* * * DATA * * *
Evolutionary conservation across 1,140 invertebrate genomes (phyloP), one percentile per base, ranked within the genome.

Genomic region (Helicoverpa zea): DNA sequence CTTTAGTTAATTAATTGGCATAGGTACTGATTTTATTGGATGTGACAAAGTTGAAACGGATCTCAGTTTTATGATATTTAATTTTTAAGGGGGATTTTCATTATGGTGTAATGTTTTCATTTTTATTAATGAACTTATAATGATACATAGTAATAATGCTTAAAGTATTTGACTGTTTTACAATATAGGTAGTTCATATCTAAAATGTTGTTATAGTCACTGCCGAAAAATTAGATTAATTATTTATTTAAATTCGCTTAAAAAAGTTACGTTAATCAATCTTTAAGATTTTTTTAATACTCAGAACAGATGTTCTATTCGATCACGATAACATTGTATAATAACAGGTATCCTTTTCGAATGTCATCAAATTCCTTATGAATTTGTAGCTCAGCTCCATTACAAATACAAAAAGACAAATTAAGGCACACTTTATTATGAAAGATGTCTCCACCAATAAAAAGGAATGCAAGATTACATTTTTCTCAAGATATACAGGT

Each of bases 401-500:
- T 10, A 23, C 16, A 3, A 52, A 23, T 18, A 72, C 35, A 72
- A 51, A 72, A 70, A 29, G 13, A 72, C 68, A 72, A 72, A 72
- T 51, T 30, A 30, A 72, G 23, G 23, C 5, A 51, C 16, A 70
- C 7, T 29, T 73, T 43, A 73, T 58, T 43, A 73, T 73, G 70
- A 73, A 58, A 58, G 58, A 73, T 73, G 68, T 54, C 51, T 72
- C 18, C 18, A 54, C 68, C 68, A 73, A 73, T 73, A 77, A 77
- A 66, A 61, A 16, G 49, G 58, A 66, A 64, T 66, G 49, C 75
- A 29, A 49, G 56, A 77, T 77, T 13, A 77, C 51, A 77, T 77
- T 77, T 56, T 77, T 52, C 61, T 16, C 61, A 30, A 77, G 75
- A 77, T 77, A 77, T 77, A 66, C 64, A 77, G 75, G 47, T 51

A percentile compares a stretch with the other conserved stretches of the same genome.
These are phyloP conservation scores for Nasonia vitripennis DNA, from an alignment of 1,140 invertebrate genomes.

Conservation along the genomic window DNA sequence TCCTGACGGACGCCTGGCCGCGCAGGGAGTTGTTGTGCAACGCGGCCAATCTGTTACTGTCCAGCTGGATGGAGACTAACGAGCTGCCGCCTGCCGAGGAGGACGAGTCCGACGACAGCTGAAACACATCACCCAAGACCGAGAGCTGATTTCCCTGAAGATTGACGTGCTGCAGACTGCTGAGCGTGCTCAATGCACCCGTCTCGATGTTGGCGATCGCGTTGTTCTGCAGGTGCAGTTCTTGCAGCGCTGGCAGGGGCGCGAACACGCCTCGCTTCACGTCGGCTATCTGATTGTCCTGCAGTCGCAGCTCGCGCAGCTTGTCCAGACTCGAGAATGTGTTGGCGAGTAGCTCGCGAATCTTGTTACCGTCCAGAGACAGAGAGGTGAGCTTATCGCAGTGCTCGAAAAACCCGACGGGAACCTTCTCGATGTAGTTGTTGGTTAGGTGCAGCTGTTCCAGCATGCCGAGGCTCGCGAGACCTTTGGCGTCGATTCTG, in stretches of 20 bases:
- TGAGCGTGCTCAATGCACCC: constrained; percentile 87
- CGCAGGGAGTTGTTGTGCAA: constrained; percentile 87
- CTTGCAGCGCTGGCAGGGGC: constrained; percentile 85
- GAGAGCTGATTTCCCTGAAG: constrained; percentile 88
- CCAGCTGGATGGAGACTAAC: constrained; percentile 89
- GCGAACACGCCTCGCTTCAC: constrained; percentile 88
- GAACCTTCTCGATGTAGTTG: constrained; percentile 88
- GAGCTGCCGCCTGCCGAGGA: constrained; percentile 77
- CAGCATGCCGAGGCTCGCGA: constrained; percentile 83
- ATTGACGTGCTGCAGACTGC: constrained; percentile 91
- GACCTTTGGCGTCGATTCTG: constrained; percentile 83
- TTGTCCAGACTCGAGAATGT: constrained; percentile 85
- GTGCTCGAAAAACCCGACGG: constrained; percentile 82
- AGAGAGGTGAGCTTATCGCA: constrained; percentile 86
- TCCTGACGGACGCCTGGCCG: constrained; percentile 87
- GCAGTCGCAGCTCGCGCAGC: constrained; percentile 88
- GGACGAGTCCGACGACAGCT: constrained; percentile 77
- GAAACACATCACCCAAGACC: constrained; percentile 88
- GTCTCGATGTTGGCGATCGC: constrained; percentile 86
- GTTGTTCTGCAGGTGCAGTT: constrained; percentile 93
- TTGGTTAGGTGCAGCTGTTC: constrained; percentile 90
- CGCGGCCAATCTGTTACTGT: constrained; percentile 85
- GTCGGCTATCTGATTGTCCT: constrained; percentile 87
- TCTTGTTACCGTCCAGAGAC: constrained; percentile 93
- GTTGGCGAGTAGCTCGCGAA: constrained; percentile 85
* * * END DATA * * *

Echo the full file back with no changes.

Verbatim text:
Evolutionary conservation across 1,140 invertebrate genomes (phyloP), one percentile per base, ranked within the genome.

Genomic region (Helicoverpa zea): DNA sequence CTTTAGTTAATTAATTGGCATAGGTACTGATTTTATTGGATGTGACAAAGTTGAAACGGATCTCAGTTTTATGATATTTAATTTTTAAGGGGGATTTTCATTATGGTGTAATGTTTTCATTTTTATTAATGAACTTATAATGATACATAGTAATAATGCTTAAAGTATTTGACTGTTTTACAATATAGGTAGTTCATATCTAAAATGTTGTTATAGTCACTGCCGAAAAATTAGATTAATTATTTATTTAAATTCGCTTAAAAAAGTTACGTTAATCAATCTTTAAGATTTTTTTAATACTCAGAACAGATGTTCTATTCGATCACGATAACATTGTATAATAACAGGTATCCTTTTCGAATGTCATCAAATTCCTTATGAATTTGTAGCTCAGCTCCATTACAAATACAAAAAGACAAATTAAGGCACACTTTATTATGAAAGATGTCTCCACCAATAAAAAGGAATGCAAGATTACATTTTTCTCAAGATATACAGGT

Each of bases 401-500:
- T 10, A 23, C 16, A 3, A 52, A 23, T 18, A 72, C 35, A 72
- A 51, A 72, A 70, A 29, G 13, A 72, C 68, A 72, A 72, A 72
- T 51, T 30, A 30, A 72, G 23, G 23, C 5, A 51, C 16, A 70
- C 7, T 29, T 73, T 43, A 73, T 58, T 43, A 73, T 73, G 70
- A 73, A 58, A 58, G 58, A 73, T 73, G 68, T 54, C 51, T 72
- C 18, C 18, A 54, C 68, C 68, A 73, A 73, T 73, A 77, A 77
- A 66, A 61, A 16, G 49, G 58, A 66, A 64, T 66, G 49, C 75
- A 29, A 49, G 56, A 77, T 77, T 13, A 77, C 51, A 77, T 77
- T 77, T 56, T 77, T 52, C 61, T 16, C 61, A 30, A 77, G 75
- A 77, T 77, A 77, T 77, A 66, C 64, A 77, G 75, G 47, T 51

A percentile compares a stretch with the other conserved stretches of the same genome.
These are phyloP conservation scores for Nasonia vitripennis DNA, from an alignment of 1,140 invertebrate genomes.

Conservation along the genomic window DNA sequence TCCTGACGGACGCCTGGCCGCGCAGGGAGTTGTTGTGCAACGCGGCCAATCTGTTACTGTCCAGCTGGATGGAGACTAACGAGCTGCCGCCTGCCGAGGAGGACGAGTCCGACGACAGCTGAAACACATCACCCAAGACCGAGAGCTGATTTCCCTGAAGATTGACGTGCTGCAGACTGCTGAGCGTGCTCAATGCACCCGTCTCGATGTTGGCGATCGCGTTGTTCTGCAGGTGCAGTTCTTGCAGCGCTGGCAGGGGCGCGAACACGCCTCGCTTCACGTCGGCTATCTGATTGTCCTGCAGTCGCAGCTCGCGCAGCTTGTCCAGACTCGAGAATGTGTTGGCGAGTAGCTCGCGAATCTTGTTACCGTCCAGAGACAGAGAGGTGAGCTTATCGCAGTGCTCGAAAAACCCGACGGGAACCTTCTCGATGTAGTTGTTGGTTAGGTGCAGCTGTTCCAGCATGCCGAGGCTCGCGAGACCTTTGGCGTCGATTCTG, in stretches of 20 bases:
- TGAGCGTGCTCAATGCACCC: constrained; percentile 87
- CGCAGGGAGTTGTTGTGCAA: constrained; percentile 87
- CTTGCAGCGCTGGCAGGGGC: constrained; percentile 85
- GAGAGCTGATTTCCCTGAAG: constrained; percentile 88
- CCAGCTGGATGGAGACTAAC: constrained; percentile 89
- GCGAACACGCCTCGCTTCAC: constrained; percentile 88
- GAACCTTCTCGATGTAGTTG: constrained; percentile 88
- GAGCTGCCGCCTGCCGAGGA: constrained; percentile 77
- CAGCATGCCGAGGCTCGCGA: constrained; percentile 83
- ATTGACGTGCTGCAGACTGC: constrained; percentile 91
- GACCTTTGGCGTCGATTCTG: constrained; percentile 83
- TTGTCCAGACTCGAGAATGT: constrained; percentile 85
- GTGCTCGAAAAACCCGACGG: constrained; percentile 82
- AGAGAGGTGAGCTTATCGCA: constrained; percentile 86
- TCCTGACGGACGCCTGGCCG: constrained; percentile 87
- GCAGTCGCAGCTCGCGCAGC: constrained; percentile 88
- GGACGAGTCCGACGACAGCT: constrained; percentile 77
- GAAACACATCACCCAAGACC: constrained; percentile 88
- GTCTCGATGTTGGCGATCGC: constrained; percentile 86
- GTTGTTCTGCAGGTGCAGTT: constrained; percentile 93
- TTGGTTAGGTGCAGCTGTTC: constrained; percentile 90
- CGCGGCCAATCTGTTACTGT: constrained; percentile 85
- GTCGGCTATCTGATTGTCCT: constrained; percentile 87
- TCTTGTTACCGTCCAGAGAC: constrained; percentile 93
- GTTGGCGAGTAGCTCGCGAA: constrained; percentile 85